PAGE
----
Monday, October 12, 2015

Homeschool in Our Home Part 2

Sometimes I've been asked at what age I begin my children's education...uh, when they're born? My goals during "kindergarten", as I told my friend recently, are 1) learn how to read, which can take up to three years (barring unexpected circumstances such as trying to teach them when they're not ready to learn or a condition such as dyslexia which would cause the process to take longer), 2) familiarity with numbers and basic addition, and 3) learning to love learning. Everything else is meant to help you accomplish those 3 goals. But really, I set them up for these three achievements from the time they're born by counting snaps on their onesies, singing the alphabet while washing their hands, reading books aloud, reading more books aloud, engaging their curiosity, and so much more.
My friend and I were chatting about what resources I used when my older daughters were officially beginning to homeschool. Many of these sites are ones I still use; others I will want to remember in a couple years when my third daughter is ready to begin officially schooling. Since I typed up the list anyway, I figured I would record it here as well, for my future reference and for anyone else who might find it useful. I also sent her links for some local resources that our family has used or that I have thought of using but haven't actually taken advantage of yet: mainly local homeschool groups, a local homeschool conference, and our local YMCA, where my daughters have taken a "swim and gym" class several times now.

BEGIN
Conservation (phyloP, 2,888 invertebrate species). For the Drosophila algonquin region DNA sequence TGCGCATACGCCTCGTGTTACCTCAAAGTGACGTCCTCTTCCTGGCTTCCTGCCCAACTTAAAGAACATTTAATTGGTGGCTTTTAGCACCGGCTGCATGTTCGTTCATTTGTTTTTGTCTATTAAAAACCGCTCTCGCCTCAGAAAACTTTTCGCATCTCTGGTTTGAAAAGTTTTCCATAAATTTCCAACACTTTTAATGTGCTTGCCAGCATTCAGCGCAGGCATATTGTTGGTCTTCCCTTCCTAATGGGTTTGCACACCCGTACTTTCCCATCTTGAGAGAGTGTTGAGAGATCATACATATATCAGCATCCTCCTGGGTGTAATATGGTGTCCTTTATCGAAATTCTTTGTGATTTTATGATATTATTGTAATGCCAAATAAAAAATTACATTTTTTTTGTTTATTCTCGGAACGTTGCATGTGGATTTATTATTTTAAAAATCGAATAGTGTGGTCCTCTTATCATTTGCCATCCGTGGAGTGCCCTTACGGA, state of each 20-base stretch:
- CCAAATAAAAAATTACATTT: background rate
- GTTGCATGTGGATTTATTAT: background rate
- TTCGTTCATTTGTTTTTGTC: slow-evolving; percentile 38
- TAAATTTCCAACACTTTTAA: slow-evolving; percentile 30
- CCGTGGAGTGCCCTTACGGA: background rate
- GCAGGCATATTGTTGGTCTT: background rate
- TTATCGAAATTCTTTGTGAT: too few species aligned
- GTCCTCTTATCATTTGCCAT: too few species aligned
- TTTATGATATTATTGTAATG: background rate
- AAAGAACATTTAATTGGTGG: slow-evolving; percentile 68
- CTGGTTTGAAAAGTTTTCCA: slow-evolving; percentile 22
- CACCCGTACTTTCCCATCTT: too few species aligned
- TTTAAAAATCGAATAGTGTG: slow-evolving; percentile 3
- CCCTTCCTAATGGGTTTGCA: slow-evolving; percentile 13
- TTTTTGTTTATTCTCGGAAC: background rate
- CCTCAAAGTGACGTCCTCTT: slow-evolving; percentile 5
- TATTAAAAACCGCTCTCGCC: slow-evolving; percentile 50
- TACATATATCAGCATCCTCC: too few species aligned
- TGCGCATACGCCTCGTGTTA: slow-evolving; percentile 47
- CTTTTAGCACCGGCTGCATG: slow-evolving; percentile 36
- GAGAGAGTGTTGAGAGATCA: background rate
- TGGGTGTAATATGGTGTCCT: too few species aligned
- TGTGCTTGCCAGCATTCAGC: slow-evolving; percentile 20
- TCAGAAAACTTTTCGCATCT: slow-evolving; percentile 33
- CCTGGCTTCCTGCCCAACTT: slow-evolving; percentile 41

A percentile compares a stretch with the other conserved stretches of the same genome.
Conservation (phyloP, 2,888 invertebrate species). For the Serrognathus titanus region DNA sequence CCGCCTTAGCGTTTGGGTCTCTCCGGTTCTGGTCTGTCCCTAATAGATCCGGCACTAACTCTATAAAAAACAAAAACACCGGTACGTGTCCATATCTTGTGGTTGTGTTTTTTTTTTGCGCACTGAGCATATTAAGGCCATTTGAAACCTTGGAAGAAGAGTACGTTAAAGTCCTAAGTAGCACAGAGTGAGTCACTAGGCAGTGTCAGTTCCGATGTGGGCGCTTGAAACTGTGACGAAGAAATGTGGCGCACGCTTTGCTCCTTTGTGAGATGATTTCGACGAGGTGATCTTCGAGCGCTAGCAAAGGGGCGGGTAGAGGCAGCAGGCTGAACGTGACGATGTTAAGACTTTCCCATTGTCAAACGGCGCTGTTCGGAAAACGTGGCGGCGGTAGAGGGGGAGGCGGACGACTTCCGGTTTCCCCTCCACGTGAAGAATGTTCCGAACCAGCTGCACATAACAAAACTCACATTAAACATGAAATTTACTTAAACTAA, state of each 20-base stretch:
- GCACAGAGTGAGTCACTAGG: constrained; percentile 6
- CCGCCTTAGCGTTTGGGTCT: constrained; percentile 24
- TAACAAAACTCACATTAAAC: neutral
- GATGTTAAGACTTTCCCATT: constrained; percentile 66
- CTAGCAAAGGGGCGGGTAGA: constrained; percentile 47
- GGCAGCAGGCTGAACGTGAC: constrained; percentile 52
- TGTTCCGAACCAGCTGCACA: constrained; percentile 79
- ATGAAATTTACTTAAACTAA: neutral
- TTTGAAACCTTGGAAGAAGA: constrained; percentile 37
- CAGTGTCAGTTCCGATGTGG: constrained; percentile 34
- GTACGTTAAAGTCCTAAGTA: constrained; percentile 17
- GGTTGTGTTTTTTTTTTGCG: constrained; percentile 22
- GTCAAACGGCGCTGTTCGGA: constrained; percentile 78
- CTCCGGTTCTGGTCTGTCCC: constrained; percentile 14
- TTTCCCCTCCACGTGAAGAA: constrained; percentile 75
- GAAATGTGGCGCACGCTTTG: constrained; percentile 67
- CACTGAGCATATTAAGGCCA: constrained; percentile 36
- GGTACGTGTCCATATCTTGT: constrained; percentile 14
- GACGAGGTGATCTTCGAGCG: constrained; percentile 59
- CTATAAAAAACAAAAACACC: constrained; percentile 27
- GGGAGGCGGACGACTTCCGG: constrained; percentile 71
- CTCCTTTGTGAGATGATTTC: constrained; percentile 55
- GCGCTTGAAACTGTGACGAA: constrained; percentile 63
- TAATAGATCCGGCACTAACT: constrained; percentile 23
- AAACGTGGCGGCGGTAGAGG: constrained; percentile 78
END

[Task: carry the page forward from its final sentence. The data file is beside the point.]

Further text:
. (This was my main resource for our alphabet books. I printed off maybe 5-10 different coloring page/tracing page/activity sheets and when the girls finished them I punched holes in the pages and in two pieces of construction paper. The construction paper provided the cover for their books, I helped them sew through the holes with yarn and a plastic tapestry needle to bind the book together, and then they and/or I wrote a title and their name on the front cover. They had the option of decorating the cover with a picture and I wrote the date in a corner.) (This site has a lot of complementary activities: coloring pages, Christmas cards and tags, preschool puzzle pages, etc. I've used them sometimes to help fill out the alphabet books that we made and to make Christmas cards/tags/thank yous printed on cardstock and colored for relatives.) (This is honestly my favorite homeschool website right now. Her biweekly podcasts have so much good in them and usually include interviews with high profile homeschool experts I had previously not heard of but immediately discover I need to learn more about.) (Not directly homeschooling, but rather Catholic family culture, the "mother" Leila homeschooled all her own children and has a lot of advice, whether you want it or not, about teaching, reading, family prayers, reading lists, etiquette, home management, raising boys to be men, and anything else you let her give her opinion on. Three of her grown daughters, with young children of their own now, share the blog with her.) (The Holy Hero kids share most weeks a short video illustrating the Sunday Gospel reading, a coloring page, and a short quiz. Most helpful of all, though, is their Advent Adventure with daily videos, coloring pages, activity pages, audio rosary decades, and audio saint stories. My kids LOVE these. I put together a Jesse Tree with coloring pages before I knew about Holy Heroes, but now we do a combo of the two since everything is assembled for the Holy Heroes but they don't have any women in their ornaments. They also have a Lenten Adventure similar to the Advent Adventure. Both adventures include a variety of ideas for Catholic seasonal activities, most of which we don't do, but we get a lot out of them without the extra activities.) (Although I don't use their curriculum, I try to plant their book suggestions on our shelves, or in my daughter's Kindle, or through audio books resources. I review their lists regularly so my kids are exposed to those appropriate to their grade level. I find many more books on many more book lists, but the ones on this list are a solid beginning and after all, if the particular book is free on Kindle or available through our library, why not? If we study it together later on, then they'll already be more prepared by having read it first by themselves. If we don't, their literary knowledge will be more complete for having read it by themselves than if they had never seen it before in their lives.)

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